illustration by Margaret Coote is done in pencil and shows a two-sprigged plant on the right side of the frame, with little stars in the sky behind it and a woman on the left hand side with her eyes squeezed shut and her teeth gritted, both hands pulling on one sprig of the plant shouting GROW!

 

 

 

 

 

 

 

 

 

 

Happy spring, Easter, and Passover past for all who celebrate. I personally am on a retreat this weekend titled “When life hits like a tsunami.”

This retreat is reminding me how many tsunamis I have survived. Probably you too. Some are from childhood, some are from yesterday, and some are from last year. Right now I’m thinking of my long time student Stephen Chinlund who passed away in 2020, and of the much loved wife of another student who also passed away suddenly just a few months ago.

I’m thinking of how many of us are still stumbling about, disoriented, knowing that another workshop or class is not going to change our state. So to be honest, I had a kind of empty feeling going into retreat. Which was perfect, because its Zen. Ha!

And yet, my students keep showing up for our work together. We are walking together and learning together, and growing. Maybe just a little more slowly than before, and that’s good.

It’s reminding me what it is that may have helped me survive, other than luck, that is. My love of movement, and my love of stopping, and of the relationship between the two. It’s something essential about the work I ended up “teaching”, honestly because it’s the only thing that helped me get through the eye of the needle, over and over again….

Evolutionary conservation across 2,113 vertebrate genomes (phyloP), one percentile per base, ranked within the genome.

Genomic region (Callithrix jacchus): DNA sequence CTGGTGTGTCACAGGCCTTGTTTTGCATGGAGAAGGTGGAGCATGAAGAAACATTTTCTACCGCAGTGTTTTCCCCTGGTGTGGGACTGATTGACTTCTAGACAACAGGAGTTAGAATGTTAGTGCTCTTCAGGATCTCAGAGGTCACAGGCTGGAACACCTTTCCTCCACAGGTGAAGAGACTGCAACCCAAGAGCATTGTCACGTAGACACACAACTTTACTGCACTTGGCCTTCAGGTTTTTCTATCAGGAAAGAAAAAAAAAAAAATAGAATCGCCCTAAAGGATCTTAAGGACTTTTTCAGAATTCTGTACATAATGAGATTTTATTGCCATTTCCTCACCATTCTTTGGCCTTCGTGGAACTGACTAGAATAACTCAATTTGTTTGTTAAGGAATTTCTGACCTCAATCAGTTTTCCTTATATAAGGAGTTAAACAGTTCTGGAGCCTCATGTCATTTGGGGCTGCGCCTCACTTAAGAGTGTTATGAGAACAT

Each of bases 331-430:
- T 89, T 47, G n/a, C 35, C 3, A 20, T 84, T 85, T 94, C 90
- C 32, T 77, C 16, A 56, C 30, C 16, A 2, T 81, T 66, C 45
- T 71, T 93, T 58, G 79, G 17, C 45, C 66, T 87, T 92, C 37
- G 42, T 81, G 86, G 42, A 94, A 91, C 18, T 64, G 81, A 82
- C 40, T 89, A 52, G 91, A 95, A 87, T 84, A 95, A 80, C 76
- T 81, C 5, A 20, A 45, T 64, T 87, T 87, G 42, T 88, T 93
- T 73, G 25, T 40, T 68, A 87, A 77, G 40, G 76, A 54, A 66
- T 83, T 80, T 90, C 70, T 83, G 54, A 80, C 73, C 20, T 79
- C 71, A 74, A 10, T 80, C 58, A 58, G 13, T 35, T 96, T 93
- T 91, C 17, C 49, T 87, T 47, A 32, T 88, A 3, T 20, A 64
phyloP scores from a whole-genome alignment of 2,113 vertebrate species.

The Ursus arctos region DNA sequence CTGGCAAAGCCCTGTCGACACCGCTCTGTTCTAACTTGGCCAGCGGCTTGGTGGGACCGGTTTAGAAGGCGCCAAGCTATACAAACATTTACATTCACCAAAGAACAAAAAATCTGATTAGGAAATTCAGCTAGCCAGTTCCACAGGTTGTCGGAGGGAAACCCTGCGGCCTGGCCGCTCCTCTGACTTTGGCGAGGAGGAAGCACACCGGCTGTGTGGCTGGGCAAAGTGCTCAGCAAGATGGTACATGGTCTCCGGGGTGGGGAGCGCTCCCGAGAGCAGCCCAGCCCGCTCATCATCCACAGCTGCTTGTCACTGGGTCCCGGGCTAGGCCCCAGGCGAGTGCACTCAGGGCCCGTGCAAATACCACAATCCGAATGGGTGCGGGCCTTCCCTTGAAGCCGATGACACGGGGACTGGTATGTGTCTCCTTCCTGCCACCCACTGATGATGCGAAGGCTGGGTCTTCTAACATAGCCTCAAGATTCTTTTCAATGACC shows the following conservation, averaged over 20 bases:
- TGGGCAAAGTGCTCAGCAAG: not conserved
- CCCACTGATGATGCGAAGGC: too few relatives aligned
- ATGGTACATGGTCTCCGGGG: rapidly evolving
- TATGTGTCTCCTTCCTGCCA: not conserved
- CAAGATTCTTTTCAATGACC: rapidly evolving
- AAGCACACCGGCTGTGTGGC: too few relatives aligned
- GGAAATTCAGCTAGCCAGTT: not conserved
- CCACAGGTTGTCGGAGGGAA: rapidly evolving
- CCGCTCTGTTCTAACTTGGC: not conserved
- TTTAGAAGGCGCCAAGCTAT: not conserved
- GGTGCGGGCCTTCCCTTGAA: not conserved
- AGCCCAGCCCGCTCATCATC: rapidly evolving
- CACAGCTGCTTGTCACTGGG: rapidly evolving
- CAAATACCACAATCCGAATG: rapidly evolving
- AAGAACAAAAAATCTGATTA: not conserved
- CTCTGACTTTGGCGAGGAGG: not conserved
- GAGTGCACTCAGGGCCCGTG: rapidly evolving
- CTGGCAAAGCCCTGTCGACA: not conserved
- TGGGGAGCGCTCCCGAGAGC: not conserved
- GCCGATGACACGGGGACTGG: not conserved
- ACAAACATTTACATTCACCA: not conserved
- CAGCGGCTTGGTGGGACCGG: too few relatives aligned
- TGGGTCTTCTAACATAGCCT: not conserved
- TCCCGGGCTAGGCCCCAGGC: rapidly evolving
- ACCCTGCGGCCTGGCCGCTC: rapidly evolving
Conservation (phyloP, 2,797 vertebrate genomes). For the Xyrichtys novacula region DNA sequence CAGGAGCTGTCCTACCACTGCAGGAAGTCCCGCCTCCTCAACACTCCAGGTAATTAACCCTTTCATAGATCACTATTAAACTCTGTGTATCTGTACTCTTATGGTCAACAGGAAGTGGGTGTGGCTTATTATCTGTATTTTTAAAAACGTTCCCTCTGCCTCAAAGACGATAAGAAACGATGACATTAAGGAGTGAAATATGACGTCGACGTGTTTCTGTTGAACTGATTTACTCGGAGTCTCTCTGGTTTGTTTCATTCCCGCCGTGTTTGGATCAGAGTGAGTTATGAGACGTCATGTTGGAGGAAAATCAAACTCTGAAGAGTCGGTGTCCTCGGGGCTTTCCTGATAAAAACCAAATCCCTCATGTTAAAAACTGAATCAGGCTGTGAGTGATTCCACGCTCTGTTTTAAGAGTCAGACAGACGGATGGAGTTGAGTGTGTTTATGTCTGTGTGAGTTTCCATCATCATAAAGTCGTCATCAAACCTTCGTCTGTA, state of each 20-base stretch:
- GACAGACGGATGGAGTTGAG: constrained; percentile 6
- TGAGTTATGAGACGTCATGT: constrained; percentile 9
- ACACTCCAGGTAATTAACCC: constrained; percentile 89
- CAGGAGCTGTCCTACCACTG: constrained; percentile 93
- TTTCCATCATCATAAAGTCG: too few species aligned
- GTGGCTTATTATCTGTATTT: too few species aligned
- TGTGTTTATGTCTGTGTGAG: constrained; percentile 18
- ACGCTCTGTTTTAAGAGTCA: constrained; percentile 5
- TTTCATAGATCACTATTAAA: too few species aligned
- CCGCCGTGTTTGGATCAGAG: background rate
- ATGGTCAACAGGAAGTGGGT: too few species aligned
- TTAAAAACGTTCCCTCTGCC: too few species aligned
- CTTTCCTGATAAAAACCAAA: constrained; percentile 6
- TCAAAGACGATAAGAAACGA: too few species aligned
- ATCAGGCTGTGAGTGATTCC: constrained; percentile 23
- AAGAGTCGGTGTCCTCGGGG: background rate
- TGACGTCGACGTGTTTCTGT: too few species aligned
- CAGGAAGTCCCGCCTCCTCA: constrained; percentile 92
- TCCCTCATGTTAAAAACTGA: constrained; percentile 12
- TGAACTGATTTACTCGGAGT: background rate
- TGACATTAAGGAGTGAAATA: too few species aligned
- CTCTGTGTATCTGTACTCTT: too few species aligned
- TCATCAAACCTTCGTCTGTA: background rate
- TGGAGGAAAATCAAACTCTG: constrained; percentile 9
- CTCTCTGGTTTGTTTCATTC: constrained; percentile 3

Stop, and listen with your inner ear into your heart and body, and into the world where you find yourself. Even if you have physical pain, emotional pain, brain pain from trying to analyze causes and conditions. Brain cramps! If I’m lucky enough just to be able to hold still, I can watch the cramp undo itself like a cat uncurling in the sun. I can tap into the wisdom of my body which has no words.

When you are really truly between a rock and a hard place, truly clueless after looking high and low for a solution to a problem that is screaming in your brain, heart, and body, stop. Whatever you are doing, stop. Even just for a moment.

Stopping is so confusing. It’s hard to say what it is, easier to say what it’s not… It’s not moving. It’s not trying to fix or solve. It’s not holding your breath in anticipation. It’s not getting creative… It’s not urgent, but your life may depend on it. You can’t make yourself stop, but you can get curious about what it might be.

In the Alexander Technique world, this word has special and sometimes esoteric meaning. It’s often been most clear, when I am working with another teacher, that just by their presence they help me notice something that I’m doing is not necessary. Sometimes I can stop doing it – it’s the most wonderful discovery when you find out it’s possible – and a miraculous energy starts to flow that bypasses any sense of effort.

The effort is in stopping yourself, so that something else can go through you. Even if it’s just water, blood, and air. It may carry you much further than you imagine.

April 4th, 2021 • No Comments